Fianna Fáil Finance spokesperson Michael McGrath has stated that the European Union needs to take heed of the election result in Greece and ensure that action is taken to allow Greece to retain its position as a full member of the Eurozone.

Deputy McGrath stated, “The idea has been put forward that there should be a European debt conference. There is considerable merit in this even though the Minister for Finance recently told me in a parliamentary reply that the idea had not been formally considered at this stage.

“Ireland’s direct need from such a debt conference would be very different to Greece. Our focus should be on the unresolved issue of the legacy bank debt. The government seem to have given up on pursuing the option of a retroactive recapitalisation of the Irish banks by the ESM. A conference at which both the sustainability and fairness of the debt burden being shouldered by European states would be considered gives the prospect of new impetus for dealing with this.

“The scale of the crisis facing Greece can be seen from their unemployment levels. The unemployment rate in Greece is 25.5%, four times what it was in 2008. The number of people aged between 15 and 24 out of work remains over 50%, having reached as high as 60%.

“Greek debt levels are regarded as unsustainable at over 170% Debt to GDP. It is likely that there will be some form of restructuring which stops short of a further write off. However, Greece needs more than just more loans and cheap loans over extended periods. Its situation is reaching the point where it needs something akin to the Marshall Aid plan which the US extended to Europe after the Second World War. Ireland itself benefitted from the programme at the time.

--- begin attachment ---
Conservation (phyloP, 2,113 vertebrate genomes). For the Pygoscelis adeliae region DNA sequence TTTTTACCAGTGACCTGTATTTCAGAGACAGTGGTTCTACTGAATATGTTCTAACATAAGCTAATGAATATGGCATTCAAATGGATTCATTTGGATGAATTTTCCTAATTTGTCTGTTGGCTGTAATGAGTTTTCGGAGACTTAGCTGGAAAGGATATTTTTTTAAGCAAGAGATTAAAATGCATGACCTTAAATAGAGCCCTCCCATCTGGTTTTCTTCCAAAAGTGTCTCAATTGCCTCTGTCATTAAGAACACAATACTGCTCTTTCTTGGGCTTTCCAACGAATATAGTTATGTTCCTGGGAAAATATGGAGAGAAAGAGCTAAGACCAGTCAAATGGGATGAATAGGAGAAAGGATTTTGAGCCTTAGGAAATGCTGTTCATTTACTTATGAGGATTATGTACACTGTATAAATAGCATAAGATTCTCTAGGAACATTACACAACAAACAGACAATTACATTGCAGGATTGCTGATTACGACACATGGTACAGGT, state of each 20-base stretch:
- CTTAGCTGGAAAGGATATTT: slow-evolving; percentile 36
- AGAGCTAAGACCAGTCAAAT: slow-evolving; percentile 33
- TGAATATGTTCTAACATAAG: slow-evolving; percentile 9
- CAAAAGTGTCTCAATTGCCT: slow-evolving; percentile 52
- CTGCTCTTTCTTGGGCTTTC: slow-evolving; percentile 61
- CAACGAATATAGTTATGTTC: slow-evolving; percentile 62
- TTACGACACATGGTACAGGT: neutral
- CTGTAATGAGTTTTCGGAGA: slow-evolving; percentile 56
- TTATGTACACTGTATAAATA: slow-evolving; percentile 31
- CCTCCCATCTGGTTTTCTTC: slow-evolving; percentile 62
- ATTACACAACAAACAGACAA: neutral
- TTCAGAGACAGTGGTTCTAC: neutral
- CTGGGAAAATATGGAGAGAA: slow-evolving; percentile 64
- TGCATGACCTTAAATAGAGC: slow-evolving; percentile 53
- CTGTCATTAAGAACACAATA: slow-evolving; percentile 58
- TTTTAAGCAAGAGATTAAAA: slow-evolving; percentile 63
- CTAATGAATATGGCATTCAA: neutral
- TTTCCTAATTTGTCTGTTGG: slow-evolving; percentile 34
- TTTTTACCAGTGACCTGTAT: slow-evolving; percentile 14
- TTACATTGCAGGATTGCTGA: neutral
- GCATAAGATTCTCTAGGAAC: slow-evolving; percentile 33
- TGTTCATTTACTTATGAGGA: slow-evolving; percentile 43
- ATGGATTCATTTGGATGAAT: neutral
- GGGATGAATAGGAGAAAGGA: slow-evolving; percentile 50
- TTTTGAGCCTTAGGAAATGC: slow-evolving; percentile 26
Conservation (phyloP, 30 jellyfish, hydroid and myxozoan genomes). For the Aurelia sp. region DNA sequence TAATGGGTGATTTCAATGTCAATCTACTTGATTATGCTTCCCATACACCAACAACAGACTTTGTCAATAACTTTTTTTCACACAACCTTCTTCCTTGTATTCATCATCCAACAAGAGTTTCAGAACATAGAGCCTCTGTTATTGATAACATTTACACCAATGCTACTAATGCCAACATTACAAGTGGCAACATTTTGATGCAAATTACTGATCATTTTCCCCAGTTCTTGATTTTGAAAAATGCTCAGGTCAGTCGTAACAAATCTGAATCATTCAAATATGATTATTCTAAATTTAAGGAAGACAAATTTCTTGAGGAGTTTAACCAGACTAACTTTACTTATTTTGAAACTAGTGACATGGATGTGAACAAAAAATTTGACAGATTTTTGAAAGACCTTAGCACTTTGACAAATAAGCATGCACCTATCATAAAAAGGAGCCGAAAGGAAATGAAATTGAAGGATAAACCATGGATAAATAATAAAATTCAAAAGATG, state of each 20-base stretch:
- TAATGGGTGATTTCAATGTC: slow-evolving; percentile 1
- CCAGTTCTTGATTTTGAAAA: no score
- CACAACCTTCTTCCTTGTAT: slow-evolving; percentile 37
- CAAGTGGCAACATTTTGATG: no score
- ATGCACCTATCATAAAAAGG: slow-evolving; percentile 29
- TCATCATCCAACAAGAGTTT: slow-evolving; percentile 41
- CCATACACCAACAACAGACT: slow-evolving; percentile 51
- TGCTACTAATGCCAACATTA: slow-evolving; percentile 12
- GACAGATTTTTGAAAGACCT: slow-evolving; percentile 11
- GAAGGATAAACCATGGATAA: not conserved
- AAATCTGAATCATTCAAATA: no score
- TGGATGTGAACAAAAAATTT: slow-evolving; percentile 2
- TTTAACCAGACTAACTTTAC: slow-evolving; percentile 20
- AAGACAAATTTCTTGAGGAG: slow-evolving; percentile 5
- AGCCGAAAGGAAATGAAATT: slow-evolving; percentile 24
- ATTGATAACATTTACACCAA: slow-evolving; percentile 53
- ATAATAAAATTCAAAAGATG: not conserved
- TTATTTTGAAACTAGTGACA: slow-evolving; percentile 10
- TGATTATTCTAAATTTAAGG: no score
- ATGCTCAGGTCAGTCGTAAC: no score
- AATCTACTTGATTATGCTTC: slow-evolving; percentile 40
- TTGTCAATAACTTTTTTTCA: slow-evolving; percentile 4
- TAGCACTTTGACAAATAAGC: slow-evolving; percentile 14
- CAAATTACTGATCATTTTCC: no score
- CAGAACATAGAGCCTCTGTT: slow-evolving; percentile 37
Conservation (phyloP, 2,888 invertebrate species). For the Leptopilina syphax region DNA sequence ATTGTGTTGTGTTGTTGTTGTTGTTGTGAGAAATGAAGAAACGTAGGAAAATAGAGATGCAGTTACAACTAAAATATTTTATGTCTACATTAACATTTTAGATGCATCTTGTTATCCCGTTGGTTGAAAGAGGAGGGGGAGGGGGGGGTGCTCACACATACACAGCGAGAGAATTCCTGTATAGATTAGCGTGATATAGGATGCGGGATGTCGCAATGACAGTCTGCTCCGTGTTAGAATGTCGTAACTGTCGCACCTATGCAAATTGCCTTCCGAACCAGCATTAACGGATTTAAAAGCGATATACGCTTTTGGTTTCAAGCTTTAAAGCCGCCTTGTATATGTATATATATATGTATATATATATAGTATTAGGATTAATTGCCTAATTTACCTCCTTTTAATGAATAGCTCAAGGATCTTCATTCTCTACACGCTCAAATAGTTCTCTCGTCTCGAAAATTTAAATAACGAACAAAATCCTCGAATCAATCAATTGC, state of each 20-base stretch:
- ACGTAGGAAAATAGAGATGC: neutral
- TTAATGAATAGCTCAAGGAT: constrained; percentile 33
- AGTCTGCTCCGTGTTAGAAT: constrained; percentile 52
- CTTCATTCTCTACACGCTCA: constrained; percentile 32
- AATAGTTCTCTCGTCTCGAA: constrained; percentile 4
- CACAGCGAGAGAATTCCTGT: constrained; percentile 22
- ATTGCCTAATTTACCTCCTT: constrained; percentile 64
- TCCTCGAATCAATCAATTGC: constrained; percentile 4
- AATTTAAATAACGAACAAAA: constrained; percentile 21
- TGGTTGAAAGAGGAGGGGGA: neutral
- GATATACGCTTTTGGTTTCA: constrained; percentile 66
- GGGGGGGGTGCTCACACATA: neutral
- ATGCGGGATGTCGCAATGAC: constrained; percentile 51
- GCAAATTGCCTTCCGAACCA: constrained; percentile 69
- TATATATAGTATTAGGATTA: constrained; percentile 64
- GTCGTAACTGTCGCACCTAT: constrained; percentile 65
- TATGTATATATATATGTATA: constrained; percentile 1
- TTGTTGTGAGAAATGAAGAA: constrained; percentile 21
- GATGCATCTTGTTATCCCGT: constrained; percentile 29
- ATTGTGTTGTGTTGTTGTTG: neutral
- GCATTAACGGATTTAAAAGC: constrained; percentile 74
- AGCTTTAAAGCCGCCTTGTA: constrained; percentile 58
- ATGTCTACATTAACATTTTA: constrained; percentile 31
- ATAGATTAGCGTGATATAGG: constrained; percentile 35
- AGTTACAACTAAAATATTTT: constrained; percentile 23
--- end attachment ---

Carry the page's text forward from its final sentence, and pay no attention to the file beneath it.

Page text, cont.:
“If Greece is not assisted to develop a sustainable industrial base capable of generating foreign earnings for itself, then there is every reason to believe that the country will find itself within a short space of time again in the grip of a sovereign debt crisis. It is our view that the European Investment Bank should have a much expanded role to play in this regard.

“Apart from tourism, Greece has few sources of foreign earnings. It has a very small export sector and attracts minimal levels of foreign direct investment. Undoubtedly the reputational damage it has inflicted on itself has put off some overseas investors. The country needs to be assisted to develop sustainable employment opportunities so that its public finances can be underpinned in to the future. There are also still many actions that Greece can undertake to help itself. Its record of tax collection is still weak and structural reforms to the economy have been fudged. The plight of the Greek people requires decisive European action. There are no quick fixes but we should signal our determination to be part of the process.”